Free verse has been described as ‘spaced prose’, a mosaic of verse and prose experience. Although free verse requires no meter, rhyme, or other traditional poetic techniques, a poet can still use them to create some sense of structure. So, while free verse might not have the sing-song rhyme and rhythm of other poems you’ve read, it’s still poetry! Due to of a lack of predetermined form; free verse poems have the potential to take truly unique shapes. I, for myself love the rhyme and rhythm of poetry. In fact this is what attracted me towards poetry but free verse has a charm of its own. Because of its hidden discipline, free verse often surprises those who expect a verbal free fall. While syllables and rhyme schemes may seem random, the beat of the poem is not; it’s a variation of natural speech patterns.
Whitman, one of the most influential American poet, is often called the father of free verse. His work was very controversial in its time, particularly his poetry collection Leaves of Grass, which was described as obscene for its overt sexuality. He believed there was a vital, symbiotic relationship between the poet and society. Whitman wrote in the preface to the 1855 edition of Leaves of Grass,
“The proof of a poet is that his country absorbs him as affectionately as he has absorbed it.”
I also reached 1000 likes on my blog yesterday and here is a free verse as a toast to that…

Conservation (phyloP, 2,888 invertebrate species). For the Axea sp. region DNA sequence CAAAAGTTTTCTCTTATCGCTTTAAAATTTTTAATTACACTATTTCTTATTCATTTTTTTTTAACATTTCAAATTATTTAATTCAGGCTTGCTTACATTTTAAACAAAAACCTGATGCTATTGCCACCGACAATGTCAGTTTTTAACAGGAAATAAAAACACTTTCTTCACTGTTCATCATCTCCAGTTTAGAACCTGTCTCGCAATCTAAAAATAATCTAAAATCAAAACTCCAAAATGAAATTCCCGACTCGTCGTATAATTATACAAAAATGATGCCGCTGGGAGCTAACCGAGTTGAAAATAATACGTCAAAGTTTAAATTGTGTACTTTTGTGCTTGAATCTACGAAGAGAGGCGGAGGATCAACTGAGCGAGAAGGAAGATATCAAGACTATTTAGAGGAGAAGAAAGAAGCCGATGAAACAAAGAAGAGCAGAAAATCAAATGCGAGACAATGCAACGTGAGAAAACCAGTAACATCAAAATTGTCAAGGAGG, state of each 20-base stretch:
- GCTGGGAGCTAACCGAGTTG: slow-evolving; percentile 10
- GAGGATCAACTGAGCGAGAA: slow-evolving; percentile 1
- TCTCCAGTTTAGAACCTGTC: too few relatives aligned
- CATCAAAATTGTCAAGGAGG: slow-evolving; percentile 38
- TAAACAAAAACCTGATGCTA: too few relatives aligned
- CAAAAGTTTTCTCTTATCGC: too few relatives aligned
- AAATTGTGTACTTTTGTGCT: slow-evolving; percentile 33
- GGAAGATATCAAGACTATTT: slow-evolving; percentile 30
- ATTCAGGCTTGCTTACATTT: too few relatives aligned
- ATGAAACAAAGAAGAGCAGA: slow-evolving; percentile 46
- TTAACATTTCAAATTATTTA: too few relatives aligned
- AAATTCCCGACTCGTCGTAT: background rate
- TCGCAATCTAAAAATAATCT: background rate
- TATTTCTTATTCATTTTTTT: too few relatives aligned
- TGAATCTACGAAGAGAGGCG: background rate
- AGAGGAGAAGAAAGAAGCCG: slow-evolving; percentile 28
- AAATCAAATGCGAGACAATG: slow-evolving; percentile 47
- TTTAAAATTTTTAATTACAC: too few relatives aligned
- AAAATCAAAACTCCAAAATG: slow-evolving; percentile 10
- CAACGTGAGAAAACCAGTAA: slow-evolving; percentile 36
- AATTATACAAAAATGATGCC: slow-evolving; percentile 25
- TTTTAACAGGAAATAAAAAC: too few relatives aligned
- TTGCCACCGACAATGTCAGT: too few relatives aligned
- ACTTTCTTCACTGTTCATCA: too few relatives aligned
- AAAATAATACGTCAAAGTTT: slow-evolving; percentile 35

Celebrating 1,000 likes
I celebrate myself, and express myself,
And what I etch you shall imbibe,
For every word I write belongs to you.
I scribble and forage my soul,
Sometimes I lose often I score.
My pen, every neuron of my wandering mind, sworn to write, fiddle with words,
Living in a virtual world, and looking for something I don’t know yet,
I, blog to celebrate myself, to enunciate, to profess,
Hoping to meet myself on the way.
Here’s another one in Hindi…
उम्र ने तलाशी ली,
तो जेबों से लम्हे बरामद हुए,
कुछ ग़म के…कुछ नम थे,
कुछ टूटे…कुछ सही सलामत,
के शिकायत तो बहुत हैं तुझसे…
ए ज़िंदगी…पर चुप इसलिये हूँ कि…
के जो दिया तूने…
वो भी कहाँ पूरा जिया हमने!!
He was born on 28 August 1896, with the name Raghupati Sahay. Better known under his pen name, he was one of the most noted contemporary Urdu poets from India. Here’s what he did best-
आने वाली नस्लें तुम पर फक्र करेंगी हम- आसरो,
जब भी उनको ध्यान आएगा, तुमने ‘फिराक़’ को देखा है
यूँ माना ज़िन्दगी है चार दिन की
बहुत होते हैं यारो चार दिन भी
ख़ुदा को पा गया वायज़ मगर है
ज़रूरत आदमी को आदमी की
बसा-औक्रात(कभी-कभी) दिल से कह गयी है
बहुत कुछ वो निगाहे-मुख़्तसर भी
मिला हूँ मुस्कुरा कर उससे हर बार
मगर आँखों में भी थी कुछ नमी-सी
महब्बत में करें क्या हाल दिल का
ख़ुशी ही काम आती है न ग़म की
भरी महफ़िल में हर इक से बचा कर
तेरी आँखों ने मुझसे बात कर ली
लड़कपन की अदा है जानलेवा
गज़ब ये छोकरी है हाथ-भर की
है कितनी शोख़, तेज़ अय्यामे-गुल(बहार के दिन) पर
चमन में मुस्कुहराहट कर कली की
रक़ीबे-ग़मज़दा (दुखी प्रतिद्वन्द्वी) अब सब्र कर ले
कभी इससे मेरी भी दोस्ती थी
A narrative poem telling a fictional tale (using animals as characters) which ends with a moral.
Hope you are having fun with me. If you are reading this, thank you for stopping by. This post is sixth in a series of 26 posts that I will be writing as part of the A to Z challenge for April 2016. My theme for the challenge would be A to Z of poetry. Feel free to leave your feedback and visit again:-)